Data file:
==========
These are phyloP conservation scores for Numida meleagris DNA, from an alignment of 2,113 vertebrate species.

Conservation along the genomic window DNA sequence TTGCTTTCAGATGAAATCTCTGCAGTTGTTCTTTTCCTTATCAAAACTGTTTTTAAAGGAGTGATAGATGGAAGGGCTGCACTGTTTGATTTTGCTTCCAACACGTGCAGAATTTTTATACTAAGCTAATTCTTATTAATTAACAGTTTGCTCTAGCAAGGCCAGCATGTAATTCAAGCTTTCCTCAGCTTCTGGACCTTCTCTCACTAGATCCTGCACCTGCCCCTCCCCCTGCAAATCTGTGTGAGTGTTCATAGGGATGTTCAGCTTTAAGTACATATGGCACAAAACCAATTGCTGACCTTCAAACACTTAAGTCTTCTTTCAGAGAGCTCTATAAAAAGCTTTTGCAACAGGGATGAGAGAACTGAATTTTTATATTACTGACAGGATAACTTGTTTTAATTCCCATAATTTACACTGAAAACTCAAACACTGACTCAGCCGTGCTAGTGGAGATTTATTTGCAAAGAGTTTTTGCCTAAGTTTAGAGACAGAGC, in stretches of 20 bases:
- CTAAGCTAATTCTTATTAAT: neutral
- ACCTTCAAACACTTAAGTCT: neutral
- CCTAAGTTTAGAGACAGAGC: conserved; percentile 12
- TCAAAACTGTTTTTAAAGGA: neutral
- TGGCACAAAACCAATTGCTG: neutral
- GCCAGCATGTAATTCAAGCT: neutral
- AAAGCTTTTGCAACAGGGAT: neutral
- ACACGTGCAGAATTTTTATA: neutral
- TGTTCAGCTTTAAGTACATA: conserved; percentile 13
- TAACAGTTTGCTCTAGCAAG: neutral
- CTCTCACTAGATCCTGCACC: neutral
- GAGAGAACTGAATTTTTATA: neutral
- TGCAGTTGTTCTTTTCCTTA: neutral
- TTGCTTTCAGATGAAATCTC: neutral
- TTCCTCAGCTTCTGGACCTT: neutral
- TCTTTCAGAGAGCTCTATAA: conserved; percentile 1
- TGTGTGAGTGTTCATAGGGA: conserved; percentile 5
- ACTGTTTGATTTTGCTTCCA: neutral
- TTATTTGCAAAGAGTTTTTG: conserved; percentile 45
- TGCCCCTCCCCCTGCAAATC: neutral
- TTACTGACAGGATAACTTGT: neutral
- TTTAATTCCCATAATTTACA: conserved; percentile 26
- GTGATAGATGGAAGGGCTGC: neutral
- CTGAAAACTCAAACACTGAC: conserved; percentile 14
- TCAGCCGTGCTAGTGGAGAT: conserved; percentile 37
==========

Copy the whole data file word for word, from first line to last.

These are phyloP conservation scores for Numida meleagris DNA, from an alignment of 2,113 vertebrate species.

Conservation along the genomic window DNA sequence TTGCTTTCAGATGAAATCTCTGCAGTTGTTCTTTTCCTTATCAAAACTGTTTTTAAAGGAGTGATAGATGGAAGGGCTGCACTGTTTGATTTTGCTTCCAACACGTGCAGAATTTTTATACTAAGCTAATTCTTATTAATTAACAGTTTGCTCTAGCAAGGCCAGCATGTAATTCAAGCTTTCCTCAGCTTCTGGACCTTCTCTCACTAGATCCTGCACCTGCCCCTCCCCCTGCAAATCTGTGTGAGTGTTCATAGGGATGTTCAGCTTTAAGTACATATGGCACAAAACCAATTGCTGACCTTCAAACACTTAAGTCTTCTTTCAGAGAGCTCTATAAAAAGCTTTTGCAACAGGGATGAGAGAACTGAATTTTTATATTACTGACAGGATAACTTGTTTTAATTCCCATAATTTACACTGAAAACTCAAACACTGACTCAGCCGTGCTAGTGGAGATTTATTTGCAAAGAGTTTTTGCCTAAGTTTAGAGACAGAGC, in stretches of 20 bases:
- CTAAGCTAATTCTTATTAAT: neutral
- ACCTTCAAACACTTAAGTCT: neutral
- CCTAAGTTTAGAGACAGAGC: conserved; percentile 12
- TCAAAACTGTTTTTAAAGGA: neutral
- TGGCACAAAACCAATTGCTG: neutral
- GCCAGCATGTAATTCAAGCT: neutral
- AAAGCTTTTGCAACAGGGAT: neutral
- ACACGTGCAGAATTTTTATA: neutral
- TGTTCAGCTTTAAGTACATA: conserved; percentile 13
- TAACAGTTTGCTCTAGCAAG: neutral
- CTCTCACTAGATCCTGCACC: neutral
- GAGAGAACTGAATTTTTATA: neutral
- TGCAGTTGTTCTTTTCCTTA: neutral
- TTGCTTTCAGATGAAATCTC: neutral
- TTCCTCAGCTTCTGGACCTT: neutral
- TCTTTCAGAGAGCTCTATAA: conserved; percentile 1
- TGTGTGAGTGTTCATAGGGA: conserved; percentile 5
- ACTGTTTGATTTTGCTTCCA: neutral
- TTATTTGCAAAGAGTTTTTG: conserved; percentile 45
- TGCCCCTCCCCCTGCAAATC: neutral
- TTACTGACAGGATAACTTGT: neutral
- TTTAATTCCCATAATTTACA: conserved; percentile 26
- GTGATAGATGGAAGGGCTGC: neutral
- CTGAAAACTCAAACACTGAC: conserved; percentile 14
- TCAGCCGTGCTAGTGGAGAT: conserved; percentile 37